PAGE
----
At the time of choosing between different investment instruments, investors tend to consider a number of factors such as the returns they give, and safety of capital they offer.
Another key factor that investors can, and should, focus on is income tax benefits these instruments stand to offer.
Some investors opt for a few investment instruments with only one goal in mind i.e., saving of taxes. These instruments include National Saving Certificate (NSC), Public Provident Fund (PPF), Equity Linked Saving Scheme (ELSS) and Senior Citizen Saving Scheme (SCSS), among others.
These financial instruments offer tax exemption under section 80C of Income Tax (I-T) Act that has a maximum cap of ₹1,50,000 in one financial year.
There are three kinds of tax exemptions that investors can claim. The first category of exemption is given with regards to investment made in the financial instrument. The second category of exemption is given against the income received during the investment period, while the third category of tax exemption is given on the maturity amount at the end of the investment period.
The financial instruments eligible for all three exemptions are referred to as exempt-exempt-exempt. These include PPF, EPF (Employees Provident Fund), ULIPs (Unit Linked Insurance Plan) and ELSS.
In other words, an investor is entitled to receive tax exemption during all the three stages: at the time of making investment, at the time interest income is credited to their account, and finally while receiving the lumpsum at the end of the investment period.
There are some investment instruments that fall in the exempt-taxable-exempt category. This means tax exemption is given at the time of making an investment and also at the time of receiving of lumpsum but the income earned during the investment period is taxable. Tax-saving FD is one example of exempt-taxable-exempt.
Sridharan Sundaram, a SEBI-registered investment advisor and founder of Wealth Ladder Direct, advises there are two factors that should weigh in the investors’ minds before they opt for an investment instrument: one is the return post inflation, and the second is post-tax returns.
Net returns matter
Investors must calculate the net returns which they stand to receive after the pay out of income tax. “At the time of choosing a long-term investment, one must choose a mix of debt and equity which give tax-adjusted and inflation-adjusted return whereas in the short term, one must prioritise preservation of capital instead of merely trying to save tax,” says Sundaram.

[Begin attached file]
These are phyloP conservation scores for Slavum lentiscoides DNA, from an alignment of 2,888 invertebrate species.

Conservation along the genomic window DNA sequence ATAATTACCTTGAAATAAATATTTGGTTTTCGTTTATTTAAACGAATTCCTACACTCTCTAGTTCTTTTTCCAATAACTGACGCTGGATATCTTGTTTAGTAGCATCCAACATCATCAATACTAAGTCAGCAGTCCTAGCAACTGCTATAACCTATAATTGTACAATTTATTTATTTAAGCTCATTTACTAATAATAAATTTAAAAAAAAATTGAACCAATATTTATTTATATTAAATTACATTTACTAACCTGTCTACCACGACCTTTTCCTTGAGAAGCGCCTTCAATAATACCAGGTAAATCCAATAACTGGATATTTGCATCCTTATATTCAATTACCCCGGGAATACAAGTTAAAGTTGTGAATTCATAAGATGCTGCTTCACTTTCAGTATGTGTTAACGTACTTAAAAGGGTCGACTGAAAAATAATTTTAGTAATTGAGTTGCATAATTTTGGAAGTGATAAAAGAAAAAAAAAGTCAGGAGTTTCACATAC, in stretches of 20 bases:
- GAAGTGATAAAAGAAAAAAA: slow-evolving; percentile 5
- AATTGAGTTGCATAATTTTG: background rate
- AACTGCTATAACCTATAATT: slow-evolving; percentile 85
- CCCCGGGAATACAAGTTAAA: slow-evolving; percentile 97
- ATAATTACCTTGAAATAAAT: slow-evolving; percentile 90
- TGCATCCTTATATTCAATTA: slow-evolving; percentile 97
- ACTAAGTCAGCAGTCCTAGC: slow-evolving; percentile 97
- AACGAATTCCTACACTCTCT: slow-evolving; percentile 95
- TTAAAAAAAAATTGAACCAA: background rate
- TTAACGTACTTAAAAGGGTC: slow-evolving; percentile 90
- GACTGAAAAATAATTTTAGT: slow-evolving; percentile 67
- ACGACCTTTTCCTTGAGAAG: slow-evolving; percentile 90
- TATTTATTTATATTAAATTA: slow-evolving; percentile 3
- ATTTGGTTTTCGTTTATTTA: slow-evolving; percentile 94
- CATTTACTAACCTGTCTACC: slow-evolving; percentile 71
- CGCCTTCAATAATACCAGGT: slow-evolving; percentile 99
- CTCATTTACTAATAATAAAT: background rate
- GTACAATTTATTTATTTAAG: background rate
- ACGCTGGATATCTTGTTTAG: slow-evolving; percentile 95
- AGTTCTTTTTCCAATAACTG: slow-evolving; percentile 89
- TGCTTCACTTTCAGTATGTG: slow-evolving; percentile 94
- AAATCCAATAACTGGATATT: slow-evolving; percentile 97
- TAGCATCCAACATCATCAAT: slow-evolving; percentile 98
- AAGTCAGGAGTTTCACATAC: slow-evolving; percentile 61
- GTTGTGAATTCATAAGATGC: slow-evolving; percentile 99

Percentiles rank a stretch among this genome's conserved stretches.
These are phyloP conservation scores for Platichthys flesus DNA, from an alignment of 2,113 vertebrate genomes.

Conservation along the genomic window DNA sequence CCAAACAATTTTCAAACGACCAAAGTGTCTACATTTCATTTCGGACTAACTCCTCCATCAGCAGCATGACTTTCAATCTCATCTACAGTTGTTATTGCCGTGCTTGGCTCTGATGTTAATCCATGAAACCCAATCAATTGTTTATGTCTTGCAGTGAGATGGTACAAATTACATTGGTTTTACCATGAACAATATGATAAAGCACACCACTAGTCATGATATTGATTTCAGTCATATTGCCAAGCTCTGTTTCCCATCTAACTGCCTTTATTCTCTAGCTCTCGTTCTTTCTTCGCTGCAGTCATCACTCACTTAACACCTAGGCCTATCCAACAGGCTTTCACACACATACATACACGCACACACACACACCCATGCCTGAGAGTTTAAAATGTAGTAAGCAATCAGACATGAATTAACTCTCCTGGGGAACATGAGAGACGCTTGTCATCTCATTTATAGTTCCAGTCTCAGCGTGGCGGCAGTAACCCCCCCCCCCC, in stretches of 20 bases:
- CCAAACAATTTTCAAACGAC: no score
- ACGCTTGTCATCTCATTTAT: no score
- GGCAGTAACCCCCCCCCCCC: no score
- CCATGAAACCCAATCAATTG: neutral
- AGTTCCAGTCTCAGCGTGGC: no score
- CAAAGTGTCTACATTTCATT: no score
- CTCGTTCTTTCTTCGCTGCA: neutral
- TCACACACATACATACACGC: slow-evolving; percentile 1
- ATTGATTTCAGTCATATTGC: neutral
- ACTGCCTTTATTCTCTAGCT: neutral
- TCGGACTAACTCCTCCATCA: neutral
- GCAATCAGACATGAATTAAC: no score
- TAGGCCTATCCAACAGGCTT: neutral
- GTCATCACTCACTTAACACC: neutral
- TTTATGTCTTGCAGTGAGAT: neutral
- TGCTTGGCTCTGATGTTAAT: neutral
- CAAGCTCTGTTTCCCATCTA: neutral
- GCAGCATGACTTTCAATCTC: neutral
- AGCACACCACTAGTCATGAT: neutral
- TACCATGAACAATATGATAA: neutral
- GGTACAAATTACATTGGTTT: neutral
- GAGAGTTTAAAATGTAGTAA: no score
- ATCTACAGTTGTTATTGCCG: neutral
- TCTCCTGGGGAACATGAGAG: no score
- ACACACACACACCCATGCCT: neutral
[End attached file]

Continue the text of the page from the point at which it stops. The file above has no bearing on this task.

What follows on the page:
Apart from tax saving, investors’ risk appetite also determines the choice of financial instrument.
“Those who are willing to take risk can choose financial instruments that offer variable returns and those with a low-risk appetite can choose instruments offering fixed returns,” adds Sundaram.
Just a part of it?
Investment advisors often assert that aiming for higher returns should be seen as the number one priority while saving of taxes is just one part of it.
“One should remember that investing should be the key priority while tax saving is only an element of it. Keeping tax saving as the only goal can lead to the loss of opportunities, lack of flexibility and liquidity,” says Nitin Rao, Head Products & Proposition, Epsilon Money Mart.
But it doesn’t mean that saving of taxes should not be given the focus it deserves. After all, taxes can wipe out a considerable part of your earnings.
“Investors should chase both the goals of pursuing higher returns as well as savings of taxes. If you focus on only tax-saving, it is bad, and alternatively, if you focus only on higher returns, then also, it is equally bad. One should try and balance between the two,” says Mumbai-based chartered accountant Chirag Chauhan.
“Taxes on income create burden on the taxpayers, hence it is important for any individual to understand their need before making any investment decisions. It is important to understand what you expect out of your investment, to achieve your financial goals or to save taxes,” Mr Rao adds.
“One can optimize their investment while saving taxes through different avenues such as ELSS, PPF, NPS, life insurance plan based on their needs. The other ways to make your investment tax efficient is to hold on to your portfolio for a long time to achieve the compounding yield. One can also keep their investment in less taxable account of your family, or else offset your losses against the gains,” advises Mr Rao.
One can, therefore, conclude that saving of tax and meeting of financial goals both go hand in hand. So, one should plan their investment decisions strategically without overlooking the need to save taxes.